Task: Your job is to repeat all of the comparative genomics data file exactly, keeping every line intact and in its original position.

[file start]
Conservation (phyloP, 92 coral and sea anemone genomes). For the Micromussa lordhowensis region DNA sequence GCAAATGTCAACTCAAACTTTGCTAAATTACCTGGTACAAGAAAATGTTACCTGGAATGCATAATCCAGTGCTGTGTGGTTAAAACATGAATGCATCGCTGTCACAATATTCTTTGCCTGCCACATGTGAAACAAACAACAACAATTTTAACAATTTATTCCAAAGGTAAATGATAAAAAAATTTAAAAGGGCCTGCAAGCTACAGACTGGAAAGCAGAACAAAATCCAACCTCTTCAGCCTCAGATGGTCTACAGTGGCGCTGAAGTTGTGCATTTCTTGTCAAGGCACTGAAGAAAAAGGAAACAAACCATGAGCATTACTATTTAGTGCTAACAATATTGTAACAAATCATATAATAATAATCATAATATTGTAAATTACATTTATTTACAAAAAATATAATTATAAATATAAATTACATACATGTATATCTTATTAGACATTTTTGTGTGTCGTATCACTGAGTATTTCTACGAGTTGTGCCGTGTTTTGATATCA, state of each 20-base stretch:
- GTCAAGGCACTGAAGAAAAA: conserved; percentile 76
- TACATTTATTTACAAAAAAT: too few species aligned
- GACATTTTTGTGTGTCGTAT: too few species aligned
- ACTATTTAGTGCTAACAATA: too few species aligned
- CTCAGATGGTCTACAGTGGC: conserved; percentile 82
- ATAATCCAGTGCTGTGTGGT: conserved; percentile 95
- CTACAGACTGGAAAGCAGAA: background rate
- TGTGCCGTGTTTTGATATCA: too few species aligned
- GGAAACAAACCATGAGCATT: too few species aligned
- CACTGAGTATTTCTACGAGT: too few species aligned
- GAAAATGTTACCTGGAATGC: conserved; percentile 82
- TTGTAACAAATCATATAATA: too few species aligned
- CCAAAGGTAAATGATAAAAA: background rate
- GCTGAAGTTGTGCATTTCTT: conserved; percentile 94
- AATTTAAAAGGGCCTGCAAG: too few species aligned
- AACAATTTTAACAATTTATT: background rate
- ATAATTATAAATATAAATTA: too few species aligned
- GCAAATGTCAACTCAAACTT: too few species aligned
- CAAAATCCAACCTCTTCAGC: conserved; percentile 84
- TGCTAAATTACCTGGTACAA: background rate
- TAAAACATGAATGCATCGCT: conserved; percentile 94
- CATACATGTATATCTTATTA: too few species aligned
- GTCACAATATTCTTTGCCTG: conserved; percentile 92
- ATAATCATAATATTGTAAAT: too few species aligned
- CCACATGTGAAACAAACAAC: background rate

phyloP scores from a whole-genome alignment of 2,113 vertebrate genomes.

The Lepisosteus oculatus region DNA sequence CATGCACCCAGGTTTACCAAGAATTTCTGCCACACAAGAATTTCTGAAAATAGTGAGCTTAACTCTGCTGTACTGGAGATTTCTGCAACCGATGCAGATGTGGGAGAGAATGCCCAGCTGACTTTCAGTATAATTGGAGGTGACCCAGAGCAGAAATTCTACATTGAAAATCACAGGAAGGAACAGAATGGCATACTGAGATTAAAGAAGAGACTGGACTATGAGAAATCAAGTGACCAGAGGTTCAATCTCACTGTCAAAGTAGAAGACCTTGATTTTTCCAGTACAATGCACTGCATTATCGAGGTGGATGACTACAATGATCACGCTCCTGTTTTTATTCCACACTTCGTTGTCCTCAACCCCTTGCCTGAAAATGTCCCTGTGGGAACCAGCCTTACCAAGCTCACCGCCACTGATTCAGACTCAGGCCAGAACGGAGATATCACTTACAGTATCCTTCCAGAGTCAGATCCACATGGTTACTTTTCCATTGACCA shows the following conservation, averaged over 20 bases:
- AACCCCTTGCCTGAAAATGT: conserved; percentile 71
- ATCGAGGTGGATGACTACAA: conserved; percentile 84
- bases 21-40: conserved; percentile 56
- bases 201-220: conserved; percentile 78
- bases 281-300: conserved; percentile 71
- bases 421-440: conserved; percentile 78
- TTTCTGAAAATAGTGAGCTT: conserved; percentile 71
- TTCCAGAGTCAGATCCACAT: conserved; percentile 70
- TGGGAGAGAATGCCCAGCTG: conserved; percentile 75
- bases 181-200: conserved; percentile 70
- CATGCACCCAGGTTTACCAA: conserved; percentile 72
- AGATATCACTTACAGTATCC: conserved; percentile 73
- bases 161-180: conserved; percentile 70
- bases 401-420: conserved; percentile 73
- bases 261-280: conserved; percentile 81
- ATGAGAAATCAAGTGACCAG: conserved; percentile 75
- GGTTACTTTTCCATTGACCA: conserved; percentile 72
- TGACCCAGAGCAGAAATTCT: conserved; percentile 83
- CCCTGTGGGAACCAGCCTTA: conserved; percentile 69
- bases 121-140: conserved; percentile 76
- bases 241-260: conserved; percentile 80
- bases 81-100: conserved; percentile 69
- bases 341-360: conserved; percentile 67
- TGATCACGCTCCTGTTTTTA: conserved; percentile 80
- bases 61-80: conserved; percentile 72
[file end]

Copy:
Conservation (phyloP, 92 coral and sea anemone genomes). For the Micromussa lordhowensis region DNA sequence GCAAATGTCAACTCAAACTTTGCTAAATTACCTGGTACAAGAAAATGTTACCTGGAATGCATAATCCAGTGCTGTGTGGTTAAAACATGAATGCATCGCTGTCACAATATTCTTTGCCTGCCACATGTGAAACAAACAACAACAATTTTAACAATTTATTCCAAAGGTAAATGATAAAAAAATTTAAAAGGGCCTGCAAGCTACAGACTGGAAAGCAGAACAAAATCCAACCTCTTCAGCCTCAGATGGTCTACAGTGGCGCTGAAGTTGTGCATTTCTTGTCAAGGCACTGAAGAAAAAGGAAACAAACCATGAGCATTACTATTTAGTGCTAACAATATTGTAACAAATCATATAATAATAATCATAATATTGTAAATTACATTTATTTACAAAAAATATAATTATAAATATAAATTACATACATGTATATCTTATTAGACATTTTTGTGTGTCGTATCACTGAGTATTTCTACGAGTTGTGCCGTGTTTTGATATCA, state of each 20-base stretch:
- GTCAAGGCACTGAAGAAAAA: conserved; percentile 76
- TACATTTATTTACAAAAAAT: too few species aligned
- GACATTTTTGTGTGTCGTAT: too few species aligned
- ACTATTTAGTGCTAACAATA: too few species aligned
- CTCAGATGGTCTACAGTGGC: conserved; percentile 82
- ATAATCCAGTGCTGTGTGGT: conserved; percentile 95
- CTACAGACTGGAAAGCAGAA: background rate
- TGTGCCGTGTTTTGATATCA: too few species aligned
- GGAAACAAACCATGAGCATT: too few species aligned
- CACTGAGTATTTCTACGAGT: too few species aligned
- GAAAATGTTACCTGGAATGC: conserved; percentile 82
- TTGTAACAAATCATATAATA: too few species aligned
- CCAAAGGTAAATGATAAAAA: background rate
- GCTGAAGTTGTGCATTTCTT: conserved; percentile 94
- AATTTAAAAGGGCCTGCAAG: too few species aligned
- AACAATTTTAACAATTTATT: background rate
- ATAATTATAAATATAAATTA: too few species aligned
- GCAAATGTCAACTCAAACTT: too few species aligned
- CAAAATCCAACCTCTTCAGC: conserved; percentile 84
- TGCTAAATTACCTGGTACAA: background rate
- TAAAACATGAATGCATCGCT: conserved; percentile 94
- CATACATGTATATCTTATTA: too few species aligned
- GTCACAATATTCTTTGCCTG: conserved; percentile 92
- ATAATCATAATATTGTAAAT: too few species aligned
- CCACATGTGAAACAAACAAC: background rate

phyloP scores from a whole-genome alignment of 2,113 vertebrate genomes.

The Lepisosteus oculatus region DNA sequence CATGCACCCAGGTTTACCAAGAATTTCTGCCACACAAGAATTTCTGAAAATAGTGAGCTTAACTCTGCTGTACTGGAGATTTCTGCAACCGATGCAGATGTGGGAGAGAATGCCCAGCTGACTTTCAGTATAATTGGAGGTGACCCAGAGCAGAAATTCTACATTGAAAATCACAGGAAGGAACAGAATGGCATACTGAGATTAAAGAAGAGACTGGACTATGAGAAATCAAGTGACCAGAGGTTCAATCTCACTGTCAAAGTAGAAGACCTTGATTTTTCCAGTACAATGCACTGCATTATCGAGGTGGATGACTACAATGATCACGCTCCTGTTTTTATTCCACACTTCGTTGTCCTCAACCCCTTGCCTGAAAATGTCCCTGTGGGAACCAGCCTTACCAAGCTCACCGCCACTGATTCAGACTCAGGCCAGAACGGAGATATCACTTACAGTATCCTTCCAGAGTCAGATCCACATGGTTACTTTTCCATTGACCA shows the following conservation, averaged over 20 bases:
- AACCCCTTGCCTGAAAATGT: conserved; percentile 71
- ATCGAGGTGGATGACTACAA: conserved; percentile 84
- bases 21-40: conserved; percentile 56
- bases 201-220: conserved; percentile 78
- bases 281-300: conserved; percentile 71
- bases 421-440: conserved; percentile 78
- TTTCTGAAAATAGTGAGCTT: conserved; percentile 71
- TTCCAGAGTCAGATCCACAT: conserved; percentile 70
- TGGGAGAGAATGCCCAGCTG: conserved; percentile 75
- bases 181-200: conserved; percentile 70
- CATGCACCCAGGTTTACCAA: conserved; percentile 72
- AGATATCACTTACAGTATCC: conserved; percentile 73
- bases 161-180: conserved; percentile 70
- bases 401-420: conserved; percentile 73
- bases 261-280: conserved; percentile 81
- ATGAGAAATCAAGTGACCAG: conserved; percentile 75
- GGTTACTTTTCCATTGACCA: conserved; percentile 72
- TGACCCAGAGCAGAAATTCT: conserved; percentile 83
- CCCTGTGGGAACCAGCCTTA: conserved; percentile 69
- bases 121-140: conserved; percentile 76
- bases 241-260: conserved; percentile 80
- bases 81-100: conserved; percentile 69
- bases 341-360: conserved; percentile 67
- TGATCACGCTCCTGTTTTTA: conserved; percentile 80
- bases 61-80: conserved; percentile 72